Jennifer Westacott interview with Annelise Nielsen, AM Agenda, Sky News

27 April 2020

Event: Business Council chief executive Jennifer Westacott interview with Annelise Nielsen, AM Agenda, Sky News

Speakers: Annelise Nielsen, Jennifer Westacott

Topics: COVID-19 economic modelling, skills, COVIDSafe app 


Annelise Nielsen, host Sky News: Joining us live now is Jennifer Westacott, CEO of the Business Council of Australia. Jennifer Westacott thank you for your time.

Jennifer Westacott, chief executive Business Council of Australia: Thanks very much.

Annelise: Now you're making sure older Australians aren't forgotten in this push to reinvigorate the economy?

Jennifer: Yeah look, our analysis that we've released the today shows that before the government's assistance about 40 per cent of those people who have become unemployed are at risk of staying unemployed. And they are the same people who were unemployed or never got back into the workforce after the 1990s recession. So we want to make sure, that as part of our recovery, we really target those high-risk people. People who are over 55, people with low skills, and make sure that our skills system helps people get those new skills that they can get back into work. Well that's obviously part of our recovery initiative but we've got to make sure that those people who are at risk, very young people, we've got very high youth unemployment, and older people who've got limited skills, we get those people back into the workforce.

Annelise: I don't think anyone would disagree with the idea but how do you practically do that? Especially when we are going to need a lot of agility. And the outcome of this, people are going to have to adapt to perhaps different jobs than they had before the coronavirus pandemic. And if you are older and more qualified that's harder to do.

Jennifer: Well older and less qualified I think. The challenge is this, first of all we've got to get the country going again and we've got to get business back on their feet. That's part of the work that we've released today is the importance of doing that. Obviously with health at the front and centre of that. But look, one of the things we've talked about today is our skills system. It's too clunky. It takes too long. We should be able to get people to do modules of training, that actually are a credential, that they can then retrain quickly. Particularly in those digital and technology spaces. So that's one really important thing as well as, of course, encouraging employers to continue to keep older people on and to make sure that they bring on or hirer new or older people. We've got to have a really concerted push here. But one big thing we can do is fix our skills system. It just takes too long for people to get qualified.

Annelise: And the government has introduced its COVIDSafe app to help with contact tracing. Will you be downloading it and are you encouraging others to do the same?

Jennifer: I've already downloaded the app, first thing this morning, and we will be encouraging our employers around the country to encourage their teams to upload the app. I mean put it this way, it's very simple this, if I have contracted the virus and I volunteer, I give consent, that information can be passed on to people who have got the app and were in 1.5 metres contact with me for 15 minutes, I want those people to know. And I think it will make our workplaces safer. I think it will allow us to get on with our lives, as well as greater levels of testing, and of course the application of standards across industry to keep our customers, our teams safe, to keep our communities safe. It's not just the app, it's the app in combination. But I'm really encouraging all Australians to get onto the app because it will make us safer and we'll get our lives back faster.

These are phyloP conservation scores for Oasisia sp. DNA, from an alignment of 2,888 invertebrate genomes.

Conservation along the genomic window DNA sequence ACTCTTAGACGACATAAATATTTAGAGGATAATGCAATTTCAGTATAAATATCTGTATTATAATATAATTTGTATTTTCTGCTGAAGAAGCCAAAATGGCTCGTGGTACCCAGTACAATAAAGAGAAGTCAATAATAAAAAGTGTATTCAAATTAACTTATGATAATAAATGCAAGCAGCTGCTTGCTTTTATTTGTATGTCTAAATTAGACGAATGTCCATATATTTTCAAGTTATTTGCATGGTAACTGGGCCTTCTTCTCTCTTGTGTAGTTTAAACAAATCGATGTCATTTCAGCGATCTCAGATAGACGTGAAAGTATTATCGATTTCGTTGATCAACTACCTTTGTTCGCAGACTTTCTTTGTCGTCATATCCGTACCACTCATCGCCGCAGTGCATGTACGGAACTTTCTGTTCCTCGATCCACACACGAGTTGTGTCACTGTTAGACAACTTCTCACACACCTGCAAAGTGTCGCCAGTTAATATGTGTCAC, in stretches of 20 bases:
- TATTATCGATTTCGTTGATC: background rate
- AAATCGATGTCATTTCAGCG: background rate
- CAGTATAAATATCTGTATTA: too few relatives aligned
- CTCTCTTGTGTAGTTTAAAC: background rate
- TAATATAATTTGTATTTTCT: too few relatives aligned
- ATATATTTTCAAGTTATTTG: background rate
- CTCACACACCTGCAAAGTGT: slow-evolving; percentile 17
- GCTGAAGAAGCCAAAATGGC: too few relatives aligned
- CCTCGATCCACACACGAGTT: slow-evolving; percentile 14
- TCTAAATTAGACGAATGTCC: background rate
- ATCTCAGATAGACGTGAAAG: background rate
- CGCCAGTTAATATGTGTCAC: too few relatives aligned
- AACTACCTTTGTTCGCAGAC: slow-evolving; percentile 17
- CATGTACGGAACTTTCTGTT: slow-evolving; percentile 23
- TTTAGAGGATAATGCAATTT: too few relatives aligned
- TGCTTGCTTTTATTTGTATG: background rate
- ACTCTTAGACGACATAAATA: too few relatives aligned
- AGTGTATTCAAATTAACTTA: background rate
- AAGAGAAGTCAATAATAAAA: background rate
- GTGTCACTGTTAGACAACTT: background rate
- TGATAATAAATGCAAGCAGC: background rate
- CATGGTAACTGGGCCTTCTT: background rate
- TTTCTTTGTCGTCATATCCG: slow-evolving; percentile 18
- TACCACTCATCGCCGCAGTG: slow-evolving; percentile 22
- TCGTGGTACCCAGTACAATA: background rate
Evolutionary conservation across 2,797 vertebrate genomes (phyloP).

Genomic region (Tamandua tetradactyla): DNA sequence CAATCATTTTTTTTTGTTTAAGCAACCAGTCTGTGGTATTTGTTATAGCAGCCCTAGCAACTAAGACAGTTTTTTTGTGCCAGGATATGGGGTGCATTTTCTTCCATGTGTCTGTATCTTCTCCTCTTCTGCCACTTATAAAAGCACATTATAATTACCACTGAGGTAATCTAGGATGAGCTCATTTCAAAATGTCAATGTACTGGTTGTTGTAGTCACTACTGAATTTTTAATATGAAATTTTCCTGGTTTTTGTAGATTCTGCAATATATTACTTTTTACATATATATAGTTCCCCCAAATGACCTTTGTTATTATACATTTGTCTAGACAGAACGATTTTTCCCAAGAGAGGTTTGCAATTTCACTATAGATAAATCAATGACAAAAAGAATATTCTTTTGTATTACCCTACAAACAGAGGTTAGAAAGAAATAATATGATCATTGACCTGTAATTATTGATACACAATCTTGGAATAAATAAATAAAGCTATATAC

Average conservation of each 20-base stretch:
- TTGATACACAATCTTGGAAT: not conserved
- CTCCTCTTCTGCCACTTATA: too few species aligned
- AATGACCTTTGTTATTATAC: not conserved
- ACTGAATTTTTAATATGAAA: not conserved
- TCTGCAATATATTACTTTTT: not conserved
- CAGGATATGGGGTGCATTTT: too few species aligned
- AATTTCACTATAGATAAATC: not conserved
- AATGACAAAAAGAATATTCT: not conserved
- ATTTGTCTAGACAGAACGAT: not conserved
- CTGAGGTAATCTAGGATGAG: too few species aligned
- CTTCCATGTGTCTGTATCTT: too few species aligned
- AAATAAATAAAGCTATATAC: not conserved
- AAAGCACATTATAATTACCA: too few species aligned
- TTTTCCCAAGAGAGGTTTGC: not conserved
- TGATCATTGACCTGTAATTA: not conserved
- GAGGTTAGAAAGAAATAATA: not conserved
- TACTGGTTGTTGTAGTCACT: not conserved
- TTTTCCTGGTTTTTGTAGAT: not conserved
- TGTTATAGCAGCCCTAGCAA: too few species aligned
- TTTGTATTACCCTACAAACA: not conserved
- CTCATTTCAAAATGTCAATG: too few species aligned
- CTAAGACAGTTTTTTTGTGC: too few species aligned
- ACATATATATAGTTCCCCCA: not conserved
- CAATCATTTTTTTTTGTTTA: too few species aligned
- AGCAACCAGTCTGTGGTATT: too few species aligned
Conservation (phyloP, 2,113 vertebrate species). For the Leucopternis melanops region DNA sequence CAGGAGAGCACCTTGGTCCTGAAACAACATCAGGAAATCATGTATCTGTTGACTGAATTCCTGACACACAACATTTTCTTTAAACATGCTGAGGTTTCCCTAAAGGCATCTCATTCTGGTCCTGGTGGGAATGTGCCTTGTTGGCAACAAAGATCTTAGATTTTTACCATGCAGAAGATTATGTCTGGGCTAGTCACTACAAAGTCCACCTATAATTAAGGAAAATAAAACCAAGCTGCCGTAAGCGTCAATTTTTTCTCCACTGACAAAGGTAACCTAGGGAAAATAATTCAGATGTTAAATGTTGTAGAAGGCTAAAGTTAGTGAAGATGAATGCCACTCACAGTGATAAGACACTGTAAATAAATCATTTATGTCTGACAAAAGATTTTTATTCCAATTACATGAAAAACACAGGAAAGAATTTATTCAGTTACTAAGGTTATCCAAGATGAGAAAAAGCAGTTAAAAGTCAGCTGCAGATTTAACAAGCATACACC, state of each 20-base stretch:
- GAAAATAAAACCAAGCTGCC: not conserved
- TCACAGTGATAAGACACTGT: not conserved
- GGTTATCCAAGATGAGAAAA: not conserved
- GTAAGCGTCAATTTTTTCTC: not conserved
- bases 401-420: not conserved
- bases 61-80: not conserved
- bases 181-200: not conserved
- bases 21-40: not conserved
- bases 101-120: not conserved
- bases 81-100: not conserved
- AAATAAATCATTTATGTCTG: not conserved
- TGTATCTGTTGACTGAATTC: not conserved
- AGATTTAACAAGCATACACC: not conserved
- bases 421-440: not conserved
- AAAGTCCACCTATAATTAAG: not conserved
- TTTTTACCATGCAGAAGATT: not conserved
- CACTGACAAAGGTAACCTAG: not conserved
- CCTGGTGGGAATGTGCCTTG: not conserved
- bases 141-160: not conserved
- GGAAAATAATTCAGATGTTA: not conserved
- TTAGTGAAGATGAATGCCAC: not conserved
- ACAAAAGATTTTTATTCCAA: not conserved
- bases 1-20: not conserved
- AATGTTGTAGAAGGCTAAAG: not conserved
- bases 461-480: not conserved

Annelise: Right now businesses aren't allowed to require that their employees download the app to come back to work or change any of those work distancing rules, do you support that?

Jennifer: Look I think that's absolutely right. The whole point of this app is that it's voluntary. It's a consent-based system. So I think it can't be used to require people to come back to work. But what it can be used for, and this is very important, if I've tested positive, people will know. So somebody in a workplace will get an alert from the health authority saying you need to get tested, you need to quarantine, and that's very important. We've seen the big companies being incredibly flexible about letting people take leave or getting them to work from home. That's why the app is going to be so important. It's that it will allow people to keep workplaces safer, to keep public areas safer. So, that's why I'm really encouraging everyone to get onto the app and for employers to encourage their teams to use the app.

Annelise: There's certainly already been a very high uptake of the app so far.

Jennifer: Which is fantastic.

Annelise: Jennifer Westacott from the Business Council of Australia, thank you for your time.

Jennifer: You're very welcome thank you.



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